A consortium of eight European countries envisioned an 8,635-foot mountain as an ideal site for what would be the world’s largest telescope.
In fact, the consortium believed it had the right to build the telescope under a 1963 treaty with Chile.
But the consortium has run into a snag: Descendants of a 19th-Century Chilean war hero say they have rights to part of the mountain and have gone to court to halt construction.
The European Southern Observatory, owned by the eight countries, wants to construct the 16-meter Very Large Telescope, VLT, on the mountain 75 miles south of Antofagasta. Chile donated the land on Cerro Paranal where the $500-million installation is planned.
The VLT would be an extension of the 14-telescope observatory the consortium already owns at La Silla, a 7,874-foot mountain about 310 miles south of Paranal on the southern edge of the Atacama Desert.
Descendants of Adm. Juan Latorre, who served Chile during the 19th-Century War of the Pacific against Peru and Bolivia, say they have rights to part of Paranal and filed suit to annul the land donation.
The European Southern Observatory, or ESO, contends that it received diplomatic immunity in its original 1963 La Silla agreement with Chile and wants the court to extend the immunity to Paranal.
After a three-week halt, a judge allowed site preparation to resume in April while considering the immunity issue. If immunity is not granted, the suit could drag on for years, jeopardizing the project, according to the consortium of Belgium, Denmark, France, Holland, Italy, Germany, Sweden and Switzerland.
The lawsuit is only the latest problem for ESO, which has been criticized by labor unions, Chilean astronomers and the Chilean Congress for its operation on La Silla.
The unions argue that the observatory should follow local laws for its Chilean employees.
Chilean astronomers demand a fixed amount of telescope time annually. Currently, they can use the telescopes only if their proposals are selected by a competition committee.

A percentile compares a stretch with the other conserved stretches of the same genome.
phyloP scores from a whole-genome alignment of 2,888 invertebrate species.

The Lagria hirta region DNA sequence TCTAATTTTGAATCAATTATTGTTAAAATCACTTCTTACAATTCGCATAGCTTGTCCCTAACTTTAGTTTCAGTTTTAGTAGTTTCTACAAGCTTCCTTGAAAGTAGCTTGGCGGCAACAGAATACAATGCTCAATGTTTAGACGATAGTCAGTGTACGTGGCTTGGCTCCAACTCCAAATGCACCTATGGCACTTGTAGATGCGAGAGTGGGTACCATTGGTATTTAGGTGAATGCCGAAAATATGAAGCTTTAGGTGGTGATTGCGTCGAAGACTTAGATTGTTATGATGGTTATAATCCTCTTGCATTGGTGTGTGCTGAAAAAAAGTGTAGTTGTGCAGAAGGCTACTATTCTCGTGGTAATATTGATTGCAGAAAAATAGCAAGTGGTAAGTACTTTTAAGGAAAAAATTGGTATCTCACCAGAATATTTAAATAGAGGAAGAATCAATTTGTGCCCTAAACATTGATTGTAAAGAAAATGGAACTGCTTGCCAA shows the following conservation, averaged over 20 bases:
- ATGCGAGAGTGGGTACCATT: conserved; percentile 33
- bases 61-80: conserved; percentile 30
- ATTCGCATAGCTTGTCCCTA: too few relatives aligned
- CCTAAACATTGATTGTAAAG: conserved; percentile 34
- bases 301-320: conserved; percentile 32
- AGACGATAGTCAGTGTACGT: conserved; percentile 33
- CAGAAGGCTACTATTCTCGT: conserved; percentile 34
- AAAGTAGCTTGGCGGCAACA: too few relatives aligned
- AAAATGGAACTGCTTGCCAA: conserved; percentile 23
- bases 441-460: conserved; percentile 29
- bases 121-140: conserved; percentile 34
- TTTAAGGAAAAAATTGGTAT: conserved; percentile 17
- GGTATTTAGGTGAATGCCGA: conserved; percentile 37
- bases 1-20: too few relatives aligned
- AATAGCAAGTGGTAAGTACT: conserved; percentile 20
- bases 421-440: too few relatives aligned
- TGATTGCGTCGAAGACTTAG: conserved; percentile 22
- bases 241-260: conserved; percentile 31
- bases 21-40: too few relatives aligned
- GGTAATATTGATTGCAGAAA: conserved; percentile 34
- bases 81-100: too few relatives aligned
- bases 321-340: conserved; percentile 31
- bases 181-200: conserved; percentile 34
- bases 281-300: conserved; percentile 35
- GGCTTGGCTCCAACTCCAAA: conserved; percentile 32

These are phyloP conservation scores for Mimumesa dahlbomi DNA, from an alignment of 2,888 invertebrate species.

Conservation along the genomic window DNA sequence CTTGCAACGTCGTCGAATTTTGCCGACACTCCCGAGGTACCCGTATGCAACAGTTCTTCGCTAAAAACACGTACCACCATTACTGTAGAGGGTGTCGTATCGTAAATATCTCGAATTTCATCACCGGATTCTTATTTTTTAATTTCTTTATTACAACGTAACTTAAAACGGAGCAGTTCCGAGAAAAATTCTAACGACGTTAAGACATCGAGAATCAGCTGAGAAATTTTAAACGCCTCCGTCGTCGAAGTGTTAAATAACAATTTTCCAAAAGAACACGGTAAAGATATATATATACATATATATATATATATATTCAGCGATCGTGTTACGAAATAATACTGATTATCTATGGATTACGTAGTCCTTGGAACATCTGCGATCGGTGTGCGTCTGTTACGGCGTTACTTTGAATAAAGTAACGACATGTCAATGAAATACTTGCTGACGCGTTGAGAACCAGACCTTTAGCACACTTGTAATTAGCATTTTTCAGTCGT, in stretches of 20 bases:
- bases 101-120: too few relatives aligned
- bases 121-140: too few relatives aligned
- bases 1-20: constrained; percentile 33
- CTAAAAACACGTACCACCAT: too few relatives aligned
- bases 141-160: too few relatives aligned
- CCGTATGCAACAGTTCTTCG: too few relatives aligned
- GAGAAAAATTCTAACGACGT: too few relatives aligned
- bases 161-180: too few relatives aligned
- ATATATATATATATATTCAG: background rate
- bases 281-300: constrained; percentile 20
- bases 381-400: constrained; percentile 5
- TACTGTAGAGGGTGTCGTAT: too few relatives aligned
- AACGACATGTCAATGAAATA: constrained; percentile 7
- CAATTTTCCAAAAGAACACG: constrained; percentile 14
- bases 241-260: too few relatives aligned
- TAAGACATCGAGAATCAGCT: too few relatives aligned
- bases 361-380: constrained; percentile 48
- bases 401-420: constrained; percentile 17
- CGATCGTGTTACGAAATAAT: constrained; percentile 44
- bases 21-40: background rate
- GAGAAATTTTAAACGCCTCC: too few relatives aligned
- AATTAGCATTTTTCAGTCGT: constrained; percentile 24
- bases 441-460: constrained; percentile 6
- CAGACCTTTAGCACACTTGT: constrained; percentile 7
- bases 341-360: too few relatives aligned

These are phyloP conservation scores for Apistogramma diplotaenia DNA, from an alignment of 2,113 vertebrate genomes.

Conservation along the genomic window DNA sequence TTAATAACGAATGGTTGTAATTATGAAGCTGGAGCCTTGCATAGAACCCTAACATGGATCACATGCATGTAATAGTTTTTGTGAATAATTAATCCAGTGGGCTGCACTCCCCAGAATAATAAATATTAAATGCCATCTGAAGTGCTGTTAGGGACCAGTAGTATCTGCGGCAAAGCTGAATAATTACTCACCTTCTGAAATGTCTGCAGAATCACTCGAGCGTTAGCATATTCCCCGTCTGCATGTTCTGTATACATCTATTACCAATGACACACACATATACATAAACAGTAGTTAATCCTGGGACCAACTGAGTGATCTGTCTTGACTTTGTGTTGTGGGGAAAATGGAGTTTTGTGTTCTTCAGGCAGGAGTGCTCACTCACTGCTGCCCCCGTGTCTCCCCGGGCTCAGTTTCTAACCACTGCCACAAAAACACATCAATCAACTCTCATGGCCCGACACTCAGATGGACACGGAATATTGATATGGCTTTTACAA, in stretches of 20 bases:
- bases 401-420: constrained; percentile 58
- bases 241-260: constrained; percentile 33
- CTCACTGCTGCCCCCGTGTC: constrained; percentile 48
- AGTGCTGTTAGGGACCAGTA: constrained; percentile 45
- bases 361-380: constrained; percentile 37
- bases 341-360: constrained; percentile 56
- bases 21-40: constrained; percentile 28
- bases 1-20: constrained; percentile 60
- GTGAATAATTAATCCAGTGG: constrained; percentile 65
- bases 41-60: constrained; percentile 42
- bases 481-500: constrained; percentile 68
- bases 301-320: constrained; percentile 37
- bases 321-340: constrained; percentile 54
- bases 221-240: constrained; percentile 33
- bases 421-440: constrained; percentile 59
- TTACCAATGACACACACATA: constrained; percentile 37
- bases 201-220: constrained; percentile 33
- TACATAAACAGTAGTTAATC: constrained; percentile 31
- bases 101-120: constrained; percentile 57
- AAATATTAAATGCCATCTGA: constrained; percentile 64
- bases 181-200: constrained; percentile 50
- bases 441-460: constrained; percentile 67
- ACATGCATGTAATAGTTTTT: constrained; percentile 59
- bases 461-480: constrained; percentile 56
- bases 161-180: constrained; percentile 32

“Sometimes with ESO it was not clear why (a) proposal was rejected while other proposals of lesser quality were accepted,” said Hernan Quintana, an astronomy professor at Catholic University.
The observatory has claimed immunity from the labor laws and emphasized that Chile did not ask for guaranteed telescope time in the 1963 agreement.
A year ago, the Chilean government and ESO negotiated a supplementary agreement to address these issues, but it has yet to clear a critical Chilean Congress.
In May, observatory representatives and government officials met to modify the agreement. Neither side would provide details, but both called the meetings productive.
ESO is one of three international observatories built in the 1960s to take advantage of the clear nights and ideal observation conditions in Chile’s north-central region.
Cerro Tololo, 7,218 feet high with seven telescopes, is one of the United States’ National Optical Astronomy Observatories. Las Campanas, at the same altitude with three observatories, is operated by the Carnegie Institution, a Washington-based nonprofit foundation.
The Atacama Desert is the driest place on Earth, with little rain and few clouds to impair astronomic research. The observatories lose only about 30 nights annually to clouds. By contrast, European cloudy nights number 150 to 200 annually.
Like ESO, the other observatories are building bigger telescopes.
An 8-meter telescope is planned for Cerro Tololo and will be the twin of one being built in Mauna Kea, Hawaii. The two telescopes will be coordinated to view the entire sky simultaneously. The telescopes, costing $176 million, are funded by the United States, Britain, Canada, Chile, Brazil and Argentina. Construction of what is called the Gemini Project is expected to be completed by 2001.
Las Campanas has leveled one of its mountaintops to build a 6.5-meter telescope, costing between $35 million and $40 million. Miguel Roth, director at Las Campanas, said there is a 90% chance that a second telescope of the same size will be built.